9:20 AM - 9:40 AM
Low-carbon transition is gaining momentum, but relatively little is known about the public preferences for low- and zero-carbon electricity portfolios given their environmental, health, and economic impacts. Decision science literature argues that conventional opinion surveys are limited for making strategic decisions because the elicited opinions may be distorted by misconceptions and awareness gaps that prevail in the public. We created an informed citizen panel (N=46) in Switzerland using technology factsheets, an interactive web-tool Riskmeter, and group discussions. We measured the evolution of the panel’s knowledge and preferences from initial (uninformed) to informed and longer-term views four weeks after. In terms of energy transition, our elicited technology and portfolio preferences show strong support for the low-carbon electricity sector transition, especially relying on hydropower, solar power, electricity savings and efficiency, and other renewable sources. As these informed preferences are structurally different from the futures considered by many energy experts, we argue that these preferences should also inform the Swiss Energy Strategy 2050’s implementation. In terms of methodologies in decision science, our factsheets, Riskmeter, and group discussions all proved effective in forming the preferences and improving knowledge. But we also intriguingly found that in a longer run the participants tended to revert back to their initial opinions. The latter finding opens up multiple new research questions on the longer-term effectiveness of informational tools and stability of informed preferences.
Georgios Xexakis, University of Geneva, University of Geneva, Renewable Energy Systems group, Switzerland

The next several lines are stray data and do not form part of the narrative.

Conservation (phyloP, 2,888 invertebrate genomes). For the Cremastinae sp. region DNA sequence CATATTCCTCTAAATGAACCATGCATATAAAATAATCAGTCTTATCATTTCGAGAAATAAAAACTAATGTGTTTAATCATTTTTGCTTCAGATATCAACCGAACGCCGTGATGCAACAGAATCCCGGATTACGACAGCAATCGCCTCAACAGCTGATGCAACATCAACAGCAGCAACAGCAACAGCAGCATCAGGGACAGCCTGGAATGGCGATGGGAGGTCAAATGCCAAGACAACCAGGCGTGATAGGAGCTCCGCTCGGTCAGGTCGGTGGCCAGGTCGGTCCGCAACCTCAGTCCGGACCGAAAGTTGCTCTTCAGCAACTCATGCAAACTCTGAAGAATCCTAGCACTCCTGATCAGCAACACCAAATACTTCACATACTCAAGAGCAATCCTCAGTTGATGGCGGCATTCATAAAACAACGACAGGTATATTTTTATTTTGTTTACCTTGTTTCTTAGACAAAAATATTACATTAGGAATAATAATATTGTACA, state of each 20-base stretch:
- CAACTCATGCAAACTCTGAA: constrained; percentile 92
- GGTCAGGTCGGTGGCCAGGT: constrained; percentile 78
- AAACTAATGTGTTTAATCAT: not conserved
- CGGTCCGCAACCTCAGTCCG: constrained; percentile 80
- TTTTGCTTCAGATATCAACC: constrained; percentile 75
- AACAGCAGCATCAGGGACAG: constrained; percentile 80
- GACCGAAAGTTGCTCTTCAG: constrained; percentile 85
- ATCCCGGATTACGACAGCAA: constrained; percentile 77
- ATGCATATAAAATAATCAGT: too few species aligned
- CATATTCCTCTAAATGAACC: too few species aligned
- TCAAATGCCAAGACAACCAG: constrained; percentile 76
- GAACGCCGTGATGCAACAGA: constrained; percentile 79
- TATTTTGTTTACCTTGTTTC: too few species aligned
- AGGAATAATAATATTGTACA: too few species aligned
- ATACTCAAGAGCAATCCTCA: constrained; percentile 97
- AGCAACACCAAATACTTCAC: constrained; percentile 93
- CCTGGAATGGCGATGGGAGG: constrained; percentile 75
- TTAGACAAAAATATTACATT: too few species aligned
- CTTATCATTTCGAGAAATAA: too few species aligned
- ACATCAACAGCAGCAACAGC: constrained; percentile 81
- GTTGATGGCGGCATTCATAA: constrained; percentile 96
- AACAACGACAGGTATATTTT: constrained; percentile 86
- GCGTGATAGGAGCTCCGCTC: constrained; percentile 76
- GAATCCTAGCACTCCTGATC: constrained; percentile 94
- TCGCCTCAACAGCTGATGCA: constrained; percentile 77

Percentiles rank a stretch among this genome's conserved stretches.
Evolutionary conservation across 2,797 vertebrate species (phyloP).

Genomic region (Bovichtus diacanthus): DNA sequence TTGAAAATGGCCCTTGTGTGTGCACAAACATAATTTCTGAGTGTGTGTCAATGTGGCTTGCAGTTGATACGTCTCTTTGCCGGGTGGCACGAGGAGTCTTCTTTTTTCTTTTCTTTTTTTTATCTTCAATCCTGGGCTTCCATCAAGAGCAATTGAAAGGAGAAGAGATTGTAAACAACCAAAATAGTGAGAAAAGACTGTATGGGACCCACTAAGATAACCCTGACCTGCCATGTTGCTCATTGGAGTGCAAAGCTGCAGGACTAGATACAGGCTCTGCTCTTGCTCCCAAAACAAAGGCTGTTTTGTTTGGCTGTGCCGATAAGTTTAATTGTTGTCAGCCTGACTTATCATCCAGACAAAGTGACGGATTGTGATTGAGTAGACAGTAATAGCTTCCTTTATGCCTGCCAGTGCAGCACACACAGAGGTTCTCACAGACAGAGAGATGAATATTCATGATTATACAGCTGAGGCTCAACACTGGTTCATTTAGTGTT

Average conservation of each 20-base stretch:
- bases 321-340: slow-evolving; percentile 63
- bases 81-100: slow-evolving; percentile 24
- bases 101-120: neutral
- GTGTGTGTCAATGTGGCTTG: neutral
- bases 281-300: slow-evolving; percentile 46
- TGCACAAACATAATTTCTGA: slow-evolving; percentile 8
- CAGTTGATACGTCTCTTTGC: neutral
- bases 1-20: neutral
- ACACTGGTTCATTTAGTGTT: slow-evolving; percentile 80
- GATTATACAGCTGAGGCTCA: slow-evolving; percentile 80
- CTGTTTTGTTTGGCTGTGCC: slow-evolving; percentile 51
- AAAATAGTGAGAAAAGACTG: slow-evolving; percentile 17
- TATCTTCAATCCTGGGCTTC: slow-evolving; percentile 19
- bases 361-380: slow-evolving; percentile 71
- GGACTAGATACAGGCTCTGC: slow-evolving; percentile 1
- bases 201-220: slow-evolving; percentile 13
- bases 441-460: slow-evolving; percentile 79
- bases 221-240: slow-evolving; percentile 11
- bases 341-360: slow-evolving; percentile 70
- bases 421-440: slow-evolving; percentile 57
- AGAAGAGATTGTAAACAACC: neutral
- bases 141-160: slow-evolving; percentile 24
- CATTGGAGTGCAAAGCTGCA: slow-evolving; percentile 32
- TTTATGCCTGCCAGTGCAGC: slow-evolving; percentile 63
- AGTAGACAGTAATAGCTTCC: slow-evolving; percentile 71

10:00 AM - 10:20 AM
Environmental decision-making often relies on using graphs that depict large ensembles of scenarios from modeling. Deep uncertainties in such scenarios are challenging to visualize, whereas little is known on the effects of user characteristics such as demographics or the country context of the user on the interpretation of scenario visualizations. We conducted a cross-country evaluation of scenario visualizations for climate change mitigation using online surveys with non-experts in Germany (N=379), Poland (N=223), and France (N=225). Each participant received visualizations on the required changes in CO2 emissions and key electricity supply sources for scenarios limiting global warming to 1.5°C. We also included an experimental design on the visualization format, where four groups received the information in different graph formats while a control group received the information in a table format. We measured the participants’ perception of the information in the graph or table, their affective responses, and changes in beliefs about the required level of mitigation. Results showed that higher education level, numeracy, graph literacy, belief in global warming, and knowledge of the visualization’s content statistically significantly increased reading accuracy across all countries, while age reduced it. Furthermore, participants were less accurate in reading maxima and minima values from the graphs than from the tables, due to the increased interpretation effort required in the graphs. Our results emphasize the importance of designing visualizations taking into account different user characteristics and supporting inference-making and could be used to inform the visuals of upcoming reports of the Intergovernmental Panel for Climate Change and of other environmental assessments.
Georgios Xexakis, University of Geneva, University of Geneva, Renewable Energy Systems group, Switzerland
10:20 AM - 10:40 AM